Blogging from A.M.S. Nashville

November 7, 2008

cgdscarlattivelasco2 Last night (these things going on till 11 p.m.) at the Annual Meeting of the American Musicological Society, I was present for the most exciting session I have experienced in these often important but all-too-laconic gatherings.

If you have ever had a course in 18th-century counterpoint or read any of the treatises of the time, you have probably wondered, as I certainly have, how the era produced limitless-seeming numbers of performers trained by such methods who could not only play creatively from a figured bass but could improvise the most complex polyphonic structures with ease and confidence. It turns out that it didn’t.

The purposes of the literate tradition, which is what we have naturally depended on in the relatively short history of musicology, turns out not have been intended to train professional-level musicians who would practice their craft in court, church, or theater. Its descriptive function had instead been for the use of amateurs (not then a derogatory term) who wanted to understand the process but not go through the years and effort involved in mastering it.

In place of using those texts to teach the actual practice of counterpoint, there existed what were called partimenti all over Europe. These were pedagogical bass lines from which students perfected their art — originally the orphan virtuoso-candidates in the charitable conservatorii that distinguished Italian musical life. But the use of this technique spread all over Europe and dominated professional training of performers right into the 19th century.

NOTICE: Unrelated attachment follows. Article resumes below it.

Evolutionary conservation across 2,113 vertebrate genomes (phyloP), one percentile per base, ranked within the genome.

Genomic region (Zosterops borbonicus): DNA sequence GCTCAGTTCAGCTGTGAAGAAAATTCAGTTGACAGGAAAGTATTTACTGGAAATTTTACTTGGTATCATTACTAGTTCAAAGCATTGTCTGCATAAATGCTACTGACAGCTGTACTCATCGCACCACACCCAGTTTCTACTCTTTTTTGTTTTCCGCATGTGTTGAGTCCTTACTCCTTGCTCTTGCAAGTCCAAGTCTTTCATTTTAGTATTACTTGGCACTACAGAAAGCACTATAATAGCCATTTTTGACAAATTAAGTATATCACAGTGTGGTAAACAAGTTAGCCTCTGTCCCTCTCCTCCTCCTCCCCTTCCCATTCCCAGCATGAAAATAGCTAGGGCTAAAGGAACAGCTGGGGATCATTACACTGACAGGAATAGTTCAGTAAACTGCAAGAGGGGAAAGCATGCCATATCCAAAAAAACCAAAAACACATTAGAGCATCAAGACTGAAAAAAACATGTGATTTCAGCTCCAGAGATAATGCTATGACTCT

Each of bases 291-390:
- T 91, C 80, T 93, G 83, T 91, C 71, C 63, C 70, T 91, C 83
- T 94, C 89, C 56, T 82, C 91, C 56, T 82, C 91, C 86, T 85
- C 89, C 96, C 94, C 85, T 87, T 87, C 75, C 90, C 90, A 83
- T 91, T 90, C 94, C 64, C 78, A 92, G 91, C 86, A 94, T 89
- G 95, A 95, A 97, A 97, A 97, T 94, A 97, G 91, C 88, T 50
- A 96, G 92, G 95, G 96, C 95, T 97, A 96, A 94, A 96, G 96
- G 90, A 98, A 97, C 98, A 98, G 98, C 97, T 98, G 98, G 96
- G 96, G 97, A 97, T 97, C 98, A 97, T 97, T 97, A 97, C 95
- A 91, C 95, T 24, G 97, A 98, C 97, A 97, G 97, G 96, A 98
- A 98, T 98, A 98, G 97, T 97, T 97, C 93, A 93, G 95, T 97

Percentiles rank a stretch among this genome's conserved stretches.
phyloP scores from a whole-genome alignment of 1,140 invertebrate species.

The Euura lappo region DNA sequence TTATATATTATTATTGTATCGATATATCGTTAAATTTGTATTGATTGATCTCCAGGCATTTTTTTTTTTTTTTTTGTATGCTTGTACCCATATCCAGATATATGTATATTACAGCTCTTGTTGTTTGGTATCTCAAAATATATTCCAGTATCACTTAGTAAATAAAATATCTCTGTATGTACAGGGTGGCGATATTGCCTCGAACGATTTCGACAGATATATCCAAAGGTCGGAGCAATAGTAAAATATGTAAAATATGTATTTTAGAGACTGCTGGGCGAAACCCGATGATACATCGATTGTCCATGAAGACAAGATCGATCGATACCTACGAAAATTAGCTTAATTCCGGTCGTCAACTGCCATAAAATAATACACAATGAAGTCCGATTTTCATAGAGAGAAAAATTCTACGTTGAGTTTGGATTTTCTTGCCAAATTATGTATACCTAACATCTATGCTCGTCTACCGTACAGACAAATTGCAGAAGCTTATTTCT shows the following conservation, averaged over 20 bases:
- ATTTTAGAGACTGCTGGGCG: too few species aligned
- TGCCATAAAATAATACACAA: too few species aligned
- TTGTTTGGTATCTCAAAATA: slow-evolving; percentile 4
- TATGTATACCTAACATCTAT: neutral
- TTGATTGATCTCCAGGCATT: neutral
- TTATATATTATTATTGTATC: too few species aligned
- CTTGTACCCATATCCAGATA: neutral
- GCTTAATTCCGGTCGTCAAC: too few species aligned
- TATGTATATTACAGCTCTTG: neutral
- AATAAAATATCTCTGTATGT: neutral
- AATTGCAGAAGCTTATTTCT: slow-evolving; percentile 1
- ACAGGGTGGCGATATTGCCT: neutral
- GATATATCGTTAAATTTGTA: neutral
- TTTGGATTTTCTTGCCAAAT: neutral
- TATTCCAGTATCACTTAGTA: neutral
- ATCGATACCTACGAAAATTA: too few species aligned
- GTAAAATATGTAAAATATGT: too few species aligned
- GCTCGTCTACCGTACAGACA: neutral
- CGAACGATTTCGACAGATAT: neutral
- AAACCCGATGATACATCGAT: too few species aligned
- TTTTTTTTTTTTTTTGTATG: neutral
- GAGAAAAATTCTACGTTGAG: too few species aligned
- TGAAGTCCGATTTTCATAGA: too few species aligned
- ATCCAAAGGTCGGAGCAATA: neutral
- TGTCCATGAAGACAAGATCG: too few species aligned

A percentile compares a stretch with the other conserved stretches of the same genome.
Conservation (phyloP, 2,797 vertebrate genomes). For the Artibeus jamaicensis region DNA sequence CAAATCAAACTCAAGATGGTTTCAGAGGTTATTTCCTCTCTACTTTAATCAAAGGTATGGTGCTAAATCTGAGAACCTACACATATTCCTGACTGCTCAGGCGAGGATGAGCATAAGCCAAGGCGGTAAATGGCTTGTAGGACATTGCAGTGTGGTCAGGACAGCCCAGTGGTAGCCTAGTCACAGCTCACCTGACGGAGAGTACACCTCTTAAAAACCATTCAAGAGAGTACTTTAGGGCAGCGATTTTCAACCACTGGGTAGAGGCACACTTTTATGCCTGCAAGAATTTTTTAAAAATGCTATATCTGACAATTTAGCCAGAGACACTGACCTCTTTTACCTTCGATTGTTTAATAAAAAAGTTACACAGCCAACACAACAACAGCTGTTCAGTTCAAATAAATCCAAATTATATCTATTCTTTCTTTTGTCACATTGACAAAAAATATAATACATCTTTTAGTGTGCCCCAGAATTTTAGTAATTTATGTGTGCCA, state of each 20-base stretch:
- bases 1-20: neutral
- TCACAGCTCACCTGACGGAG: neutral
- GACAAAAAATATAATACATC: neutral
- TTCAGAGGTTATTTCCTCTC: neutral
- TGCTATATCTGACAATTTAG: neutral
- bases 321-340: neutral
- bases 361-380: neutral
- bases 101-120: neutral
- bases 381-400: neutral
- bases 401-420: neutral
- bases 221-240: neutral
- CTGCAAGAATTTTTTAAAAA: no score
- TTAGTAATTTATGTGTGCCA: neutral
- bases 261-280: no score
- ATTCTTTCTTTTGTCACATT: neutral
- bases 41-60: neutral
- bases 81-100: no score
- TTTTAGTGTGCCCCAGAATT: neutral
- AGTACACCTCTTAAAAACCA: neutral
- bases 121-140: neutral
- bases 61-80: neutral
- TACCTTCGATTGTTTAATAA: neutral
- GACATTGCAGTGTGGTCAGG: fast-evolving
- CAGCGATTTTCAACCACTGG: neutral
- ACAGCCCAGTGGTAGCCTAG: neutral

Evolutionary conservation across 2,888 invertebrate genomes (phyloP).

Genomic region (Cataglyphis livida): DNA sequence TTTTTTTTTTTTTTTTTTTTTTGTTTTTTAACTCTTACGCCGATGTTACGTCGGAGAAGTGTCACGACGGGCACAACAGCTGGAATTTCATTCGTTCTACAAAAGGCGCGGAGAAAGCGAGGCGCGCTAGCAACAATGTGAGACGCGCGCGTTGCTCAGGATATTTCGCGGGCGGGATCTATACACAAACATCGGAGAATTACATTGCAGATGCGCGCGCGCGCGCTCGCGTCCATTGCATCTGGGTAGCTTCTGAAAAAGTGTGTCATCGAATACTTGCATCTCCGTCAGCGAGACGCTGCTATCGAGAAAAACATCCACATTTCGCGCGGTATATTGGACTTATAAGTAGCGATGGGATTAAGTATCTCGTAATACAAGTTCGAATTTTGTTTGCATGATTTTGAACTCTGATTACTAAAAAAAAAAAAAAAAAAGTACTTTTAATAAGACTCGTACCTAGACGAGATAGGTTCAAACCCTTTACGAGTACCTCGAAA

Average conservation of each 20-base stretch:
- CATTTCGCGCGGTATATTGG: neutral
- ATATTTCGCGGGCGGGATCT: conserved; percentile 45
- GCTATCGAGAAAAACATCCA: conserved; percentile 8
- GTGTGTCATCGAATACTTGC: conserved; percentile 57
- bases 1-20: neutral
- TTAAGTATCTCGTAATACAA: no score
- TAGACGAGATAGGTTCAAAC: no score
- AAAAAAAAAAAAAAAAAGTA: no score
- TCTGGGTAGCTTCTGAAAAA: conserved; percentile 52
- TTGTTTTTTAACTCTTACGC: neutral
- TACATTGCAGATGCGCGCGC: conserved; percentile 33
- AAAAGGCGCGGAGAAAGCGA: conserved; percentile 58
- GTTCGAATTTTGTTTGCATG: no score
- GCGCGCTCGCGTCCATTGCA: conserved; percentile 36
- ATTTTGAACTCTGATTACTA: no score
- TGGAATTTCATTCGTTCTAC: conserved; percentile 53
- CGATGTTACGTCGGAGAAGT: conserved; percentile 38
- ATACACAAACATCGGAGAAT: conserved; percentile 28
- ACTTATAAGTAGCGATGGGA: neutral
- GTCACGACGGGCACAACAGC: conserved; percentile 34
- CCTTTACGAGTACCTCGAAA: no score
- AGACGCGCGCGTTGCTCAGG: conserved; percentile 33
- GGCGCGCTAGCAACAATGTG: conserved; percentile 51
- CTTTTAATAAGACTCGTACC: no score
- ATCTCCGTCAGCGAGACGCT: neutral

Why haven’t most of us heard about these before if they were so amazingly important and effective? Well, in addition to that inevitable literary bias in our music departments, we didn’t quite know what these exercises were. Libraries all over Europe abound in literally thousands and thousands of them in thousands of books, each often containing hundreds of pages. One is attributed to J.S. Bach, and I watched in awe last night as a traditional partimento was displayed on a screen as we heard it reproduced in the bass line of a Bach concerto movement.

I also had a conversation today with a professor from Canada who now teaches counterpoint using these resources. How I wish I’d known about them when I was studying counterpoint (not to mention when teaching it)!

There are also rumors of stylistic investigations of Mozart’s music based on his training under his father using these bass lines and the “rules” that made the proficient able to see a contrapuntal and harmonic structure in what would appear to the non-initiate as a bare line of music.

Obscure no more, the partimento now gets its own vast site online, supported by the National Endowment for the Humanities, describing the phenomenon and providing many samples. I commend it to all who are interested in the genesis and performance of music during the long period when this was the way professionals trained.

UPDATE: It seems only fair that, if I’m going to praise an A.M.S. session so heartily, I should name the person who chaired it, Robert Gjerdingen of Northwestern University. Other participants were Giorgio Sanguinetti (Univ. Tor Vergata, Rome), Rosa Cafiero (Univ. Sacro Cuore, Milan), Thomas Christensen (University of Chicago), Ludwig Holtmeier (Schola Cantorum, Basel), William Renwick (McMaster University), Johannes Menke (Hochschule, Freiburg), and Gaetano Stella (Univ. Tor Vergata, Rome).

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